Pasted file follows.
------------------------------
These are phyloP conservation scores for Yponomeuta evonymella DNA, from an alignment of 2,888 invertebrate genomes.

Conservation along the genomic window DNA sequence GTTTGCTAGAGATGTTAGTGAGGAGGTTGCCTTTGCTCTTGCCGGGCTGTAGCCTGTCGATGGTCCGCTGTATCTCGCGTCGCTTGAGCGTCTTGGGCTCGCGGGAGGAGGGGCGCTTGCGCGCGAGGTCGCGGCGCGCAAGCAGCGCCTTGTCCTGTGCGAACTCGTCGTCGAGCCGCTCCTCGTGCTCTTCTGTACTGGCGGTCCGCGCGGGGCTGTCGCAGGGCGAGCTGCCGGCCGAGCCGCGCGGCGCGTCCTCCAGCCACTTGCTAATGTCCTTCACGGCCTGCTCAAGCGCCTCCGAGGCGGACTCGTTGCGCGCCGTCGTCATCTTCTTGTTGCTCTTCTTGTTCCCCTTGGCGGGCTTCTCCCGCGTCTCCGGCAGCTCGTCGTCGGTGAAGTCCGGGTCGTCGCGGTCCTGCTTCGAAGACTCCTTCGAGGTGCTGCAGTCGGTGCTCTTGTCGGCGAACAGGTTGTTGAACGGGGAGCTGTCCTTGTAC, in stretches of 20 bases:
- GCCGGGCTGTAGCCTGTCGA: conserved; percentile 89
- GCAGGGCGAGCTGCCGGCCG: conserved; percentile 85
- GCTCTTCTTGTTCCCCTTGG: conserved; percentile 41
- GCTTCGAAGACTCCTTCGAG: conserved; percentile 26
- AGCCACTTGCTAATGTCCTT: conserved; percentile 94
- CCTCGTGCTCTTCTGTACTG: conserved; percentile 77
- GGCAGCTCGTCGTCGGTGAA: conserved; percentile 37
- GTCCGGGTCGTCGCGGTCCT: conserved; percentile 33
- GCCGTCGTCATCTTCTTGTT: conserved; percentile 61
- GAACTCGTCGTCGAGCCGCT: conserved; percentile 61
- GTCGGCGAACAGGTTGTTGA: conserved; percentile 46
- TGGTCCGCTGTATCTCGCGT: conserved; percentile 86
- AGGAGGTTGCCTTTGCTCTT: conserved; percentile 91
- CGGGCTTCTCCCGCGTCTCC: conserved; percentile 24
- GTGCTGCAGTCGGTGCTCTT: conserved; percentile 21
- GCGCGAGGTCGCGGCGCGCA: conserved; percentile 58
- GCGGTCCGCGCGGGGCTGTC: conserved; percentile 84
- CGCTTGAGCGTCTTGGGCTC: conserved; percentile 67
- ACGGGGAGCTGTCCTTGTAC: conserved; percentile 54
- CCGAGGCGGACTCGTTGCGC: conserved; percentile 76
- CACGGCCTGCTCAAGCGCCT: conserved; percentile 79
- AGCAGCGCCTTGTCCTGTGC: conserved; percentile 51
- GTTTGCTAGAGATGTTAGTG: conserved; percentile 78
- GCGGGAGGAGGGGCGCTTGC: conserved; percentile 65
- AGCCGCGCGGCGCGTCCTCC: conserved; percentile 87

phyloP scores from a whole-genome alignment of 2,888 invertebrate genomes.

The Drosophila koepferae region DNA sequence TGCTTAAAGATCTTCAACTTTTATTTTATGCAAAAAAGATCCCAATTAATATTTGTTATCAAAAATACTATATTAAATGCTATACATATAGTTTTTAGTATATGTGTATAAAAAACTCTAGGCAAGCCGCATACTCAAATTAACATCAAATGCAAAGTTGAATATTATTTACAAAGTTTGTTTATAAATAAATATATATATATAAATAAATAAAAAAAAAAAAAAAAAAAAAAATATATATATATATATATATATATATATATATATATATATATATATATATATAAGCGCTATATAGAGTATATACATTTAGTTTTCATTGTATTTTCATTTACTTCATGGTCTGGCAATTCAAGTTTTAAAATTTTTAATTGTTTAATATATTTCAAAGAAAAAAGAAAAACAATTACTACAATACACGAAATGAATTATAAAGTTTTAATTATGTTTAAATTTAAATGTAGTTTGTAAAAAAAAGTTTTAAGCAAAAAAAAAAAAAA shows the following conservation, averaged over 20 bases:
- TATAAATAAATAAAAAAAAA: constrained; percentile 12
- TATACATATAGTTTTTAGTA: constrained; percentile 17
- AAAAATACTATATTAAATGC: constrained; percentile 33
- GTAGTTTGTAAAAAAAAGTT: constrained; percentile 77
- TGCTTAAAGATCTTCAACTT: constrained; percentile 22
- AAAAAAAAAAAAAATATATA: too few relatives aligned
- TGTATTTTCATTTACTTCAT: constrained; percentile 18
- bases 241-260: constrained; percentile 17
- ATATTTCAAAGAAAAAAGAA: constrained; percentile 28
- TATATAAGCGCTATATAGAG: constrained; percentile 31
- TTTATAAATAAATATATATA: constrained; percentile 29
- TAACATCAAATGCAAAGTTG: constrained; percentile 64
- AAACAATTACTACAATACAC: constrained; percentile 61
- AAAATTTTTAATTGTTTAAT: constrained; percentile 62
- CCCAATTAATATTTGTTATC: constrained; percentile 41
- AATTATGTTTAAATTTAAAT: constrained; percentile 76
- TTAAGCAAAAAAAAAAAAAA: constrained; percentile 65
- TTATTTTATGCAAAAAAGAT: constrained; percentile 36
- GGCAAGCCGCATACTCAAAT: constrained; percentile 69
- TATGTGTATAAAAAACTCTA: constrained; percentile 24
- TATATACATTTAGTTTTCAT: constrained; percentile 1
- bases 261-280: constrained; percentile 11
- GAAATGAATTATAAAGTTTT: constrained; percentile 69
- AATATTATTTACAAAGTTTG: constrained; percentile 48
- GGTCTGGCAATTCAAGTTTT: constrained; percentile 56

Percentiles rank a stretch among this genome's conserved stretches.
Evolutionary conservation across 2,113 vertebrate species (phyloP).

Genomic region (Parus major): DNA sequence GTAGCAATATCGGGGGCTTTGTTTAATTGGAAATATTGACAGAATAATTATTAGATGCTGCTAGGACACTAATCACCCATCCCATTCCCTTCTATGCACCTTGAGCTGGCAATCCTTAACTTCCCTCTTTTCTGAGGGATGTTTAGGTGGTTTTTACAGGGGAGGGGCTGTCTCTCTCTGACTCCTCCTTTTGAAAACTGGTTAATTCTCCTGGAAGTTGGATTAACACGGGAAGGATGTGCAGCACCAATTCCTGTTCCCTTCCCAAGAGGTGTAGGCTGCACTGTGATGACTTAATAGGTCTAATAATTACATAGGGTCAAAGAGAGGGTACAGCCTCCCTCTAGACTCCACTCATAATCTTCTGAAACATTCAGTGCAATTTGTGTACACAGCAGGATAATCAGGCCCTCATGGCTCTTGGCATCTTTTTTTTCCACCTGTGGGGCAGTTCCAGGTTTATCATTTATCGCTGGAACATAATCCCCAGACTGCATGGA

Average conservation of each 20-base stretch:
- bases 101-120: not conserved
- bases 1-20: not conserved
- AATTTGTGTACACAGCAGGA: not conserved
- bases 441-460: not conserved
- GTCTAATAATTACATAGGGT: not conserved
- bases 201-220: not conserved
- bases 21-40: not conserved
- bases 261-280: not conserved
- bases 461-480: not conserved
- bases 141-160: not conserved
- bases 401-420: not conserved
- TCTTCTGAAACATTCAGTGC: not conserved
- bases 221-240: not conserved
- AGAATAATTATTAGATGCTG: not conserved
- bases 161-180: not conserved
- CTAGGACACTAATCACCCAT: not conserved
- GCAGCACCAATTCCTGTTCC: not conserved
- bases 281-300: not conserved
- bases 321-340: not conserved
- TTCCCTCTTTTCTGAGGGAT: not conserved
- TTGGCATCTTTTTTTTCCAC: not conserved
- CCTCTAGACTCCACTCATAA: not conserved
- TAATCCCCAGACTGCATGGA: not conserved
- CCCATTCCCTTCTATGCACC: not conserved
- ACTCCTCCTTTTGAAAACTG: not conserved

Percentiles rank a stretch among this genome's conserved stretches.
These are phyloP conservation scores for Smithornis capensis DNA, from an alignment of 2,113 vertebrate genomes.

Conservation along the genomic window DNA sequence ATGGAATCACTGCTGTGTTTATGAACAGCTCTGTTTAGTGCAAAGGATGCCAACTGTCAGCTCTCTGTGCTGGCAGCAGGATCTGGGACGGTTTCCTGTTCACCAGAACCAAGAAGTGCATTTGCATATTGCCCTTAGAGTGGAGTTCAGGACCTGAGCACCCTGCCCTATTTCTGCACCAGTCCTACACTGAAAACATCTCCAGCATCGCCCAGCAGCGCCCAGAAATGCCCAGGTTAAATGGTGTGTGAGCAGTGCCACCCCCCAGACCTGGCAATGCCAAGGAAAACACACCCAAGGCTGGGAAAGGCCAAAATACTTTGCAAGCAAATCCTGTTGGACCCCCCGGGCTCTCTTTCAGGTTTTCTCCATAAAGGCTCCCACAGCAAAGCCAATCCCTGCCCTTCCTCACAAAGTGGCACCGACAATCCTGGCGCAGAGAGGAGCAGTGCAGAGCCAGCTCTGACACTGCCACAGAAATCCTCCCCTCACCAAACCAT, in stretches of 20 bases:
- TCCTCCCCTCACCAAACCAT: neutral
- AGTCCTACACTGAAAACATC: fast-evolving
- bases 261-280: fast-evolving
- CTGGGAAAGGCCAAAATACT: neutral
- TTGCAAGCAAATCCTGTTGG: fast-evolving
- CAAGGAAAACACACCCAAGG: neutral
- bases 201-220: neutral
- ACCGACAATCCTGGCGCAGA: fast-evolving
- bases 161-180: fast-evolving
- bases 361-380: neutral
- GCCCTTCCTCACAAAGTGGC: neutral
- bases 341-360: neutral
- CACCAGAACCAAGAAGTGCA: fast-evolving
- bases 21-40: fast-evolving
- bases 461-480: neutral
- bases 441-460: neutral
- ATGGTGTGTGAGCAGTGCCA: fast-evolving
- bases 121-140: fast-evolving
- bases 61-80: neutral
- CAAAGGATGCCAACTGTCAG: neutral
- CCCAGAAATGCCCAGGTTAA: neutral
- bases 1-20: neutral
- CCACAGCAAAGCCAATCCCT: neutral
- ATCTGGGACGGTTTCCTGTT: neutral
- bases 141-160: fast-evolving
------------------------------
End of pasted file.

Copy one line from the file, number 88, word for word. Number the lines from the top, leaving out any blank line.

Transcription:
- AGTCCTACACTGAAAACATC: fast-evolving